Eco-Friendly Halloween Costumes

Little kids running in Halloween costumes
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However conscientious you are in daily life, holidays have a way of getting out of hand. Even a minor holiday like Halloween can mean big waste — candy wrappers, cheap disposable decorations, and costumes that get worn once and thrown away. But a little creativity is all it takes to avoid a scary amount of waste on Halloween.

Consider the Source

Printed-plastic costumes are fortunately a thing of the past, but the ready-made costumes you buy at the drugstore are still an environmental failure. These are usually poorly made with inexpensive fabrics and won’t hold up to repeated wear. They also incorporate materials — like sequins, plastics, and feathers — that make them harder to recycle than most textiles. Costume rentals are a splurge but do provide high-quality costumes that will be used many times.

DIY for the Win

If you can sew, you can use remnant or ecofriendly fabric to guarantee that your costume is sturdily made from recyclable fabrics. But you don’t have to be a textile master to make your own costume. Scrounging a costume from existing materials is the least resource-intensive, and the most fun, way to make a costume.

You might be surprised what you can create from items in your closet. After all, everyone except Lady Godiva wears clothes. A long-sleeved T-shirt can be a ninja mask. Become a fortuneteller by adding a headscarf and big earrings to a boho dress; skinny jeans with the same headscarf and one earring make a pirate.

Thrift stores are perfect for sourcing iconic accessories to turn outfits into costumes. A red hat turns your interview suit into Carmen San Diego or Agent Carter; a black one turns black jeans and a black button down into Johnny Cash. After Halloween, these new purchases may become part of your wardrobe, find year-round use as a child’s play clothes, or go back to the thrift store.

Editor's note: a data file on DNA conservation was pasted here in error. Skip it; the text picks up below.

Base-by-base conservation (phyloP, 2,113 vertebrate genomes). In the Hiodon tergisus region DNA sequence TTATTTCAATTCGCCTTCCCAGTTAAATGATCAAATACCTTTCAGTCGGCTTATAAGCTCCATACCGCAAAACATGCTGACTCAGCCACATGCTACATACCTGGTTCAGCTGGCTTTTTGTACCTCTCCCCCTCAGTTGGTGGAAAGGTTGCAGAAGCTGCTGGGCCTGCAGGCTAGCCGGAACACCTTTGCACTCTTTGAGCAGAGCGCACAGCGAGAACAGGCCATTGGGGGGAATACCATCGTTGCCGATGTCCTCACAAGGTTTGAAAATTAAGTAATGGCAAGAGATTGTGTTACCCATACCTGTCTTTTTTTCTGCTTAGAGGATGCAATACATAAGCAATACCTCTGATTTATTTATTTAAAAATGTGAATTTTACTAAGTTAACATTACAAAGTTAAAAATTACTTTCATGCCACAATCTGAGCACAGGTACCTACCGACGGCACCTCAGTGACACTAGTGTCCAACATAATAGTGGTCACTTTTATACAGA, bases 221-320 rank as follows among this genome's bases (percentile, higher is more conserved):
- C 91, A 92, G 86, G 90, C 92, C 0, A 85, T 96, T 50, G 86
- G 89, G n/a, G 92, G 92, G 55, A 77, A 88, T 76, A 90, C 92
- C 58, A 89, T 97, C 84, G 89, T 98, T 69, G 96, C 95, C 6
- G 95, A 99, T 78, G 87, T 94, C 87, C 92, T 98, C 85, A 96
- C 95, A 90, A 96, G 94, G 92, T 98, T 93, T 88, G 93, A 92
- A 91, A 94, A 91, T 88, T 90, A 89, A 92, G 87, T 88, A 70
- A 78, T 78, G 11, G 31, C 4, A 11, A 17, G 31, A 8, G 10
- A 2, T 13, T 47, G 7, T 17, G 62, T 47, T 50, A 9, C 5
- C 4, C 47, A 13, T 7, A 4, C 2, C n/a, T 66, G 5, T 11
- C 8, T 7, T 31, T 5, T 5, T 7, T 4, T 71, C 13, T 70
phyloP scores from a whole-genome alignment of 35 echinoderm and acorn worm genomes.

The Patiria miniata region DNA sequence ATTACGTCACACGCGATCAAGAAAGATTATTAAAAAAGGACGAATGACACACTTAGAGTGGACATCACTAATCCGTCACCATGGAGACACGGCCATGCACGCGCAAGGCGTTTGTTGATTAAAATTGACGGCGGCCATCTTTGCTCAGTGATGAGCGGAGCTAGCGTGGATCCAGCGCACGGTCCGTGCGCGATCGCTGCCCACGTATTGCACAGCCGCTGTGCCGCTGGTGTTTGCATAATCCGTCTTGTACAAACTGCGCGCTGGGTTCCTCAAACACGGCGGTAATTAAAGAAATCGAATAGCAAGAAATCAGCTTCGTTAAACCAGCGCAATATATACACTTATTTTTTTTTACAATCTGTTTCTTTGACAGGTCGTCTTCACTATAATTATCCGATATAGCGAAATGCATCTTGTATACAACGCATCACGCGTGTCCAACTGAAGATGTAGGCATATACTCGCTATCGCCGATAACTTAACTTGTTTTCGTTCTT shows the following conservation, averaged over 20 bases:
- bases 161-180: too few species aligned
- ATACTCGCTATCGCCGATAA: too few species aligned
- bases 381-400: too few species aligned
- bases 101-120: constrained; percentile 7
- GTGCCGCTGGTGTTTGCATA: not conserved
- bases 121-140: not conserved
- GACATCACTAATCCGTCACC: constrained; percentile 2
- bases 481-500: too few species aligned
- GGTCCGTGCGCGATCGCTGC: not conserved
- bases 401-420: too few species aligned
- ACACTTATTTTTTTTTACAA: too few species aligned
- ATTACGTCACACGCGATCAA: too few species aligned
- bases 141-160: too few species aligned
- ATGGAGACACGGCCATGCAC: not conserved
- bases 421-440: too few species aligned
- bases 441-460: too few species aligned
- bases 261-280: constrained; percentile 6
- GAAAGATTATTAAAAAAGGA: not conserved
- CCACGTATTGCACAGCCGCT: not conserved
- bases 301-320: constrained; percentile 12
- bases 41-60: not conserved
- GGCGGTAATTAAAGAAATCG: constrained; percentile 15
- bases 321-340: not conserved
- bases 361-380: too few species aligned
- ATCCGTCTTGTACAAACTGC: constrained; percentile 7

Prop Carefully

Props like plastic tridents and swords are destined for the landfill, while makeup can say “vampire” as effectively as plastic teeth, without the hygiene issues. If a prop is indispensable, try to use biodegradable and recyclable materials rather than plastic. Recyclable cardboard and construction paper can make everything from turtle shells to the Handmaid’s hat.

Save for Next Year

Some adults enjoy wearing a signature Halloween costume every year. Many items like hats, wigs, and wings can be incorporated into a variety of costumes. You can expand your choices and give new life to old costumes by organizing a costume swap.

Safety First

Don’t let creativity trump safety for kids’ costumes. Use nontoxic makeup (be sure to allergy test) instead of masks. As The Incredibles’ Edna Mode warned, “No capes!” Costumes should not create a tripping or choking hazard. Costume fires are rare, but not unheard of: Look for flame-resistant fabrics. The biggest danger to children on Halloween is being hit by a car — make brightly colored costumes, add reflective strips or glow jewelry, and send trick-or-treaters out with flashlights.

 

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Gemma Alexander

Gemma Alexander has an M.S. in urban horticulture and a backyard filled with native plants. After working in a genetics laboratory and at a landfill, she now writes about the environment, the arts and family. See more of her writing here.

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